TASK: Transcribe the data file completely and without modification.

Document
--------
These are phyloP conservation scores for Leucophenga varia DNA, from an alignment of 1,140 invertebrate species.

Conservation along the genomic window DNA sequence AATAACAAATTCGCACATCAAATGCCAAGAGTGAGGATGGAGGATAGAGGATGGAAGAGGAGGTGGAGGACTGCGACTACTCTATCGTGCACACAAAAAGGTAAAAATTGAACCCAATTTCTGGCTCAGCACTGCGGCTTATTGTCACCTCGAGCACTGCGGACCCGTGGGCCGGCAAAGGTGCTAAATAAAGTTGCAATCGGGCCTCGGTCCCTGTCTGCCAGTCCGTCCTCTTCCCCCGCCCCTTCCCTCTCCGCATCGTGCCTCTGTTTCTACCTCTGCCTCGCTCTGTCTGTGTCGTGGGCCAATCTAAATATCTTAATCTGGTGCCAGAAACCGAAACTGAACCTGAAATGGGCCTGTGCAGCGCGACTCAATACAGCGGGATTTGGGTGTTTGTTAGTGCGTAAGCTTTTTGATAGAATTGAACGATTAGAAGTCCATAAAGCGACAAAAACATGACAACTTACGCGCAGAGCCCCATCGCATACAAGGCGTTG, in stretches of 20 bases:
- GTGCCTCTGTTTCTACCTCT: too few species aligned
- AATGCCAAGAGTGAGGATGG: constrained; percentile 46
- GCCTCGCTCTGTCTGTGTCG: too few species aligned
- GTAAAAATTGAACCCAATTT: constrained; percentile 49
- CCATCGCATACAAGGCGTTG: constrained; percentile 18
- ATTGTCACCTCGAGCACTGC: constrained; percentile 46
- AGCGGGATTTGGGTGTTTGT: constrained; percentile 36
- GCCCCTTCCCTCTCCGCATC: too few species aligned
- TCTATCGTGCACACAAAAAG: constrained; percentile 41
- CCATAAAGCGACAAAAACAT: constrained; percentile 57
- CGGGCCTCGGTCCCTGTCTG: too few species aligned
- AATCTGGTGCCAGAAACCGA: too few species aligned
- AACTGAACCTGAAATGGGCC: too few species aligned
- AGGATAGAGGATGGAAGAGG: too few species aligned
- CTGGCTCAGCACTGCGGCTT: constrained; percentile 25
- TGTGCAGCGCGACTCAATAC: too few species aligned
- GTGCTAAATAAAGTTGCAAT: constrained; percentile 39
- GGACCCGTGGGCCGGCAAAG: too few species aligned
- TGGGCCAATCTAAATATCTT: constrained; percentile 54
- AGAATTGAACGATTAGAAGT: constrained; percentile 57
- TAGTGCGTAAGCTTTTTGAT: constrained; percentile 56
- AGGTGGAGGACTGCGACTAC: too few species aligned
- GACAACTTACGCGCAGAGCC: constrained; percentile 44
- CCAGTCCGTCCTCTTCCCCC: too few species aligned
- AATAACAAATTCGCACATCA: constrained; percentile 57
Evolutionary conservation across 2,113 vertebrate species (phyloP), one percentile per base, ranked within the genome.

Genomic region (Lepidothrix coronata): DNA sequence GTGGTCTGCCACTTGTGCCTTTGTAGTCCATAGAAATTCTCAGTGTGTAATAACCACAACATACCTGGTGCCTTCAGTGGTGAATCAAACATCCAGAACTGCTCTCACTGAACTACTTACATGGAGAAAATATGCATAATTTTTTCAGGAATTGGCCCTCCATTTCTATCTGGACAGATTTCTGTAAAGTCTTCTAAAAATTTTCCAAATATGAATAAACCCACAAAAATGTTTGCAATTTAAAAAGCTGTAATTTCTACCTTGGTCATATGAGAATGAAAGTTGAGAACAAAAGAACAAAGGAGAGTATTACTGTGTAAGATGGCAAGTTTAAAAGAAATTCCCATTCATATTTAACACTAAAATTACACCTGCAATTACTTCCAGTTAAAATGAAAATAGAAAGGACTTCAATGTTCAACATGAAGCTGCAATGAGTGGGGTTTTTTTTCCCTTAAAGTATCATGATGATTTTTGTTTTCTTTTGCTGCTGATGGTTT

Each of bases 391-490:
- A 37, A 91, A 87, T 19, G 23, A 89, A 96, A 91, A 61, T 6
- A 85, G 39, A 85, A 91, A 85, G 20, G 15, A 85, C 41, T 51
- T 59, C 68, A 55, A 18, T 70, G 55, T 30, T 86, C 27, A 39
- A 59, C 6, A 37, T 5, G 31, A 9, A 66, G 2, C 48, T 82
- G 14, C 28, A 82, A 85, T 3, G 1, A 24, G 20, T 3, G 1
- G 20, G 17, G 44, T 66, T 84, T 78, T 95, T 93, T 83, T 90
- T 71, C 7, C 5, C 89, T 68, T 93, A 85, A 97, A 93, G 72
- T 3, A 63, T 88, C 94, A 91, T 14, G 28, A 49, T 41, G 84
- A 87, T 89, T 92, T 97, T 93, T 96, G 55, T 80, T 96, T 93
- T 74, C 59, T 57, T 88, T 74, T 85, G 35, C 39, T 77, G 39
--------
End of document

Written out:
These are phyloP conservation scores for Leucophenga varia DNA, from an alignment of 1,140 invertebrate species.

Conservation along the genomic window DNA sequence AATAACAAATTCGCACATCAAATGCCAAGAGTGAGGATGGAGGATAGAGGATGGAAGAGGAGGTGGAGGACTGCGACTACTCTATCGTGCACACAAAAAGGTAAAAATTGAACCCAATTTCTGGCTCAGCACTGCGGCTTATTGTCACCTCGAGCACTGCGGACCCGTGGGCCGGCAAAGGTGCTAAATAAAGTTGCAATCGGGCCTCGGTCCCTGTCTGCCAGTCCGTCCTCTTCCCCCGCCCCTTCCCTCTCCGCATCGTGCCTCTGTTTCTACCTCTGCCTCGCTCTGTCTGTGTCGTGGGCCAATCTAAATATCTTAATCTGGTGCCAGAAACCGAAACTGAACCTGAAATGGGCCTGTGCAGCGCGACTCAATACAGCGGGATTTGGGTGTTTGTTAGTGCGTAAGCTTTTTGATAGAATTGAACGATTAGAAGTCCATAAAGCGACAAAAACATGACAACTTACGCGCAGAGCCCCATCGCATACAAGGCGTTG, in stretches of 20 bases:
- GTGCCTCTGTTTCTACCTCT: too few species aligned
- AATGCCAAGAGTGAGGATGG: constrained; percentile 46
- GCCTCGCTCTGTCTGTGTCG: too few species aligned
- GTAAAAATTGAACCCAATTT: constrained; percentile 49
- CCATCGCATACAAGGCGTTG: constrained; percentile 18
- ATTGTCACCTCGAGCACTGC: constrained; percentile 46
- AGCGGGATTTGGGTGTTTGT: constrained; percentile 36
- GCCCCTTCCCTCTCCGCATC: too few species aligned
- TCTATCGTGCACACAAAAAG: constrained; percentile 41
- CCATAAAGCGACAAAAACAT: constrained; percentile 57
- CGGGCCTCGGTCCCTGTCTG: too few species aligned
- AATCTGGTGCCAGAAACCGA: too few species aligned
- AACTGAACCTGAAATGGGCC: too few species aligned
- AGGATAGAGGATGGAAGAGG: too few species aligned
- CTGGCTCAGCACTGCGGCTT: constrained; percentile 25
- TGTGCAGCGCGACTCAATAC: too few species aligned
- GTGCTAAATAAAGTTGCAAT: constrained; percentile 39
- GGACCCGTGGGCCGGCAAAG: too few species aligned
- TGGGCCAATCTAAATATCTT: constrained; percentile 54
- AGAATTGAACGATTAGAAGT: constrained; percentile 57
- TAGTGCGTAAGCTTTTTGAT: constrained; percentile 56
- AGGTGGAGGACTGCGACTAC: too few species aligned
- GACAACTTACGCGCAGAGCC: constrained; percentile 44
- CCAGTCCGTCCTCTTCCCCC: too few species aligned
- AATAACAAATTCGCACATCA: constrained; percentile 57
Evolutionary conservation across 2,113 vertebrate species (phyloP), one percentile per base, ranked within the genome.

Genomic region (Lepidothrix coronata): DNA sequence GTGGTCTGCCACTTGTGCCTTTGTAGTCCATAGAAATTCTCAGTGTGTAATAACCACAACATACCTGGTGCCTTCAGTGGTGAATCAAACATCCAGAACTGCTCTCACTGAACTACTTACATGGAGAAAATATGCATAATTTTTTCAGGAATTGGCCCTCCATTTCTATCTGGACAGATTTCTGTAAAGTCTTCTAAAAATTTTCCAAATATGAATAAACCCACAAAAATGTTTGCAATTTAAAAAGCTGTAATTTCTACCTTGGTCATATGAGAATGAAAGTTGAGAACAAAAGAACAAAGGAGAGTATTACTGTGTAAGATGGCAAGTTTAAAAGAAATTCCCATTCATATTTAACACTAAAATTACACCTGCAATTACTTCCAGTTAAAATGAAAATAGAAAGGACTTCAATGTTCAACATGAAGCTGCAATGAGTGGGGTTTTTTTTCCCTTAAAGTATCATGATGATTTTTGTTTTCTTTTGCTGCTGATGGTTT

Each of bases 391-490:
- A 37, A 91, A 87, T 19, G 23, A 89, A 96, A 91, A 61, T 6
- A 85, G 39, A 85, A 91, A 85, G 20, G 15, A 85, C 41, T 51
- T 59, C 68, A 55, A 18, T 70, G 55, T 30, T 86, C 27, A 39
- A 59, C 6, A 37, T 5, G 31, A 9, A 66, G 2, C 48, T 82
- G 14, C 28, A 82, A 85, T 3, G 1, A 24, G 20, T 3, G 1
- G 20, G 17, G 44, T 66, T 84, T 78, T 95, T 93, T 83, T 90
- T 71, C 7, C 5, C 89, T 68, T 93, A 85, A 97, A 93, G 72
- T 3, A 63, T 88, C 94, A 91, T 14, G 28, A 49, T 41, G 84
- A 87, T 89, T 92, T 97, T 93, T 96, G 55, T 80, T 96, T 93
- T 74, C 59, T 57, T 88, T 74, T 85, G 35, C 39, T 77, G 39